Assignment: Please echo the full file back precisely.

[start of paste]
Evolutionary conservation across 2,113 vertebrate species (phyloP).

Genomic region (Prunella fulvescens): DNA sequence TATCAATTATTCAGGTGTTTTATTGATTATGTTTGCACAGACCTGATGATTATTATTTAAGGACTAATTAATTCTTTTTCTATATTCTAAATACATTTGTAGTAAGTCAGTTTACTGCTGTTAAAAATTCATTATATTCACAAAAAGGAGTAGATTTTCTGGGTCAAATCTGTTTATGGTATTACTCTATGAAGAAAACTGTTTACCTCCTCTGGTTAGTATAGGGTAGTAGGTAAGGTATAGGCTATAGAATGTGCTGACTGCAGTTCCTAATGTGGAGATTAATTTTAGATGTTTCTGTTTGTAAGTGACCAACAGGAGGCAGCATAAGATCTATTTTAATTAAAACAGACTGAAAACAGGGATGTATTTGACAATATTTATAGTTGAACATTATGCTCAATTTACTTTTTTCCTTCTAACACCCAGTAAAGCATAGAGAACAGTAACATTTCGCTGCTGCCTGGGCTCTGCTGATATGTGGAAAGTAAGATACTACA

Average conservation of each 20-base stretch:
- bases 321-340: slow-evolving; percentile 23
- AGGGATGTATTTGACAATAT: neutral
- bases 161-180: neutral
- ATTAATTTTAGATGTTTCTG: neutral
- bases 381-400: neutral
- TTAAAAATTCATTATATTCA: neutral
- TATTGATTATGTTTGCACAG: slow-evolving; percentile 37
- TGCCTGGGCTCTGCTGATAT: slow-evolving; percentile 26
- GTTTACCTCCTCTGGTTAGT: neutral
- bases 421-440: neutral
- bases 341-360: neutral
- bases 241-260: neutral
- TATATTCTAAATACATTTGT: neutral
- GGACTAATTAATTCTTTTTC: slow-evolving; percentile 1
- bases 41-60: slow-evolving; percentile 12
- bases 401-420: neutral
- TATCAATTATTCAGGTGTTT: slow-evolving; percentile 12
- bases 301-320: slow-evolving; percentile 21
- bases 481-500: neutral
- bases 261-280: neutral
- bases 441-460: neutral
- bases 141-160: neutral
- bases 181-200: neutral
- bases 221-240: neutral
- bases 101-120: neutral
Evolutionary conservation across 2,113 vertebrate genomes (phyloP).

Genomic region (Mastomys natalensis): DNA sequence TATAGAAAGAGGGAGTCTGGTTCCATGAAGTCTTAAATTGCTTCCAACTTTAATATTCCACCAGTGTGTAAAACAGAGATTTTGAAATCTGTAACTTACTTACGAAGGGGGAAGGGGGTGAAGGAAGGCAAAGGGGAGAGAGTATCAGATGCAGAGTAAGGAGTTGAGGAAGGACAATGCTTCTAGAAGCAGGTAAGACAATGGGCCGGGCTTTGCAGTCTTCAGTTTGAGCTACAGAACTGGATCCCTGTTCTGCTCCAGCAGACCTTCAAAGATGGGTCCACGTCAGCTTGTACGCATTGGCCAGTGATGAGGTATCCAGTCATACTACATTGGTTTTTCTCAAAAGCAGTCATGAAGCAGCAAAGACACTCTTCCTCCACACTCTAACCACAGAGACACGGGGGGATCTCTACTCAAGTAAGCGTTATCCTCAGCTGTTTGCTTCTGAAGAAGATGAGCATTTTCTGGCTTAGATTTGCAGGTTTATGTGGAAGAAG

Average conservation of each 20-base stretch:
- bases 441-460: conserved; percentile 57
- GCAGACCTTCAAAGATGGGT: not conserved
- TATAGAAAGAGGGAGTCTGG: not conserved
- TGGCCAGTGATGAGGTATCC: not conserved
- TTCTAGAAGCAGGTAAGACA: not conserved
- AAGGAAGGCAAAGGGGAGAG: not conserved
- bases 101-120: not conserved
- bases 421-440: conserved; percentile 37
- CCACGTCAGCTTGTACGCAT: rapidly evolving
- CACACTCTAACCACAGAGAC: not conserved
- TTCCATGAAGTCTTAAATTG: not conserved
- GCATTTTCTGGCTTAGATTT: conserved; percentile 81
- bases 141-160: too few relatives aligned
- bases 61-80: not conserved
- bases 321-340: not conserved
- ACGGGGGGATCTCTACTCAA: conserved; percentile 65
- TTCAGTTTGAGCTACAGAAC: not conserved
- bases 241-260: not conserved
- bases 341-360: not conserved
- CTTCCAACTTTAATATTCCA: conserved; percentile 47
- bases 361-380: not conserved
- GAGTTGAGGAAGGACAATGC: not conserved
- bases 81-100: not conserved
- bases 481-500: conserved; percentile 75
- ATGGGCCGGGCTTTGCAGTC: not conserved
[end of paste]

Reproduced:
Evolutionary conservation across 2,113 vertebrate species (phyloP).

Genomic region (Prunella fulvescens): DNA sequence TATCAATTATTCAGGTGTTTTATTGATTATGTTTGCACAGACCTGATGATTATTATTTAAGGACTAATTAATTCTTTTTCTATATTCTAAATACATTTGTAGTAAGTCAGTTTACTGCTGTTAAAAATTCATTATATTCACAAAAAGGAGTAGATTTTCTGGGTCAAATCTGTTTATGGTATTACTCTATGAAGAAAACTGTTTACCTCCTCTGGTTAGTATAGGGTAGTAGGTAAGGTATAGGCTATAGAATGTGCTGACTGCAGTTCCTAATGTGGAGATTAATTTTAGATGTTTCTGTTTGTAAGTGACCAACAGGAGGCAGCATAAGATCTATTTTAATTAAAACAGACTGAAAACAGGGATGTATTTGACAATATTTATAGTTGAACATTATGCTCAATTTACTTTTTTCCTTCTAACACCCAGTAAAGCATAGAGAACAGTAACATTTCGCTGCTGCCTGGGCTCTGCTGATATGTGGAAAGTAAGATACTACA

Average conservation of each 20-base stretch:
- bases 321-340: slow-evolving; percentile 23
- AGGGATGTATTTGACAATAT: neutral
- bases 161-180: neutral
- ATTAATTTTAGATGTTTCTG: neutral
- bases 381-400: neutral
- TTAAAAATTCATTATATTCA: neutral
- TATTGATTATGTTTGCACAG: slow-evolving; percentile 37
- TGCCTGGGCTCTGCTGATAT: slow-evolving; percentile 26
- GTTTACCTCCTCTGGTTAGT: neutral
- bases 421-440: neutral
- bases 341-360: neutral
- bases 241-260: neutral
- TATATTCTAAATACATTTGT: neutral
- GGACTAATTAATTCTTTTTC: slow-evolving; percentile 1
- bases 41-60: slow-evolving; percentile 12
- bases 401-420: neutral
- TATCAATTATTCAGGTGTTT: slow-evolving; percentile 12
- bases 301-320: slow-evolving; percentile 21
- bases 481-500: neutral
- bases 261-280: neutral
- bases 441-460: neutral
- bases 141-160: neutral
- bases 181-200: neutral
- bases 221-240: neutral
- bases 101-120: neutral
Evolutionary conservation across 2,113 vertebrate genomes (phyloP).

Genomic region (Mastomys natalensis): DNA sequence TATAGAAAGAGGGAGTCTGGTTCCATGAAGTCTTAAATTGCTTCCAACTTTAATATTCCACCAGTGTGTAAAACAGAGATTTTGAAATCTGTAACTTACTTACGAAGGGGGAAGGGGGTGAAGGAAGGCAAAGGGGAGAGAGTATCAGATGCAGAGTAAGGAGTTGAGGAAGGACAATGCTTCTAGAAGCAGGTAAGACAATGGGCCGGGCTTTGCAGTCTTCAGTTTGAGCTACAGAACTGGATCCCTGTTCTGCTCCAGCAGACCTTCAAAGATGGGTCCACGTCAGCTTGTACGCATTGGCCAGTGATGAGGTATCCAGTCATACTACATTGGTTTTTCTCAAAAGCAGTCATGAAGCAGCAAAGACACTCTTCCTCCACACTCTAACCACAGAGACACGGGGGGATCTCTACTCAAGTAAGCGTTATCCTCAGCTGTTTGCTTCTGAAGAAGATGAGCATTTTCTGGCTTAGATTTGCAGGTTTATGTGGAAGAAG

Average conservation of each 20-base stretch:
- bases 441-460: conserved; percentile 57
- GCAGACCTTCAAAGATGGGT: not conserved
- TATAGAAAGAGGGAGTCTGG: not conserved
- TGGCCAGTGATGAGGTATCC: not conserved
- TTCTAGAAGCAGGTAAGACA: not conserved
- AAGGAAGGCAAAGGGGAGAG: not conserved
- bases 101-120: not conserved
- bases 421-440: conserved; percentile 37
- CCACGTCAGCTTGTACGCAT: rapidly evolving
- CACACTCTAACCACAGAGAC: not conserved
- TTCCATGAAGTCTTAAATTG: not conserved
- GCATTTTCTGGCTTAGATTT: conserved; percentile 81
- bases 141-160: too few relatives aligned
- bases 61-80: not conserved
- bases 321-340: not conserved
- ACGGGGGGATCTCTACTCAA: conserved; percentile 65
- TTCAGTTTGAGCTACAGAAC: not conserved
- bases 241-260: not conserved
- bases 341-360: not conserved
- CTTCCAACTTTAATATTCCA: conserved; percentile 47
- bases 361-380: not conserved
- GAGTTGAGGAAGGACAATGC: not conserved
- bases 81-100: not conserved
- bases 481-500: conserved; percentile 75
- ATGGGCCGGGCTTTGCAGTC: not conserved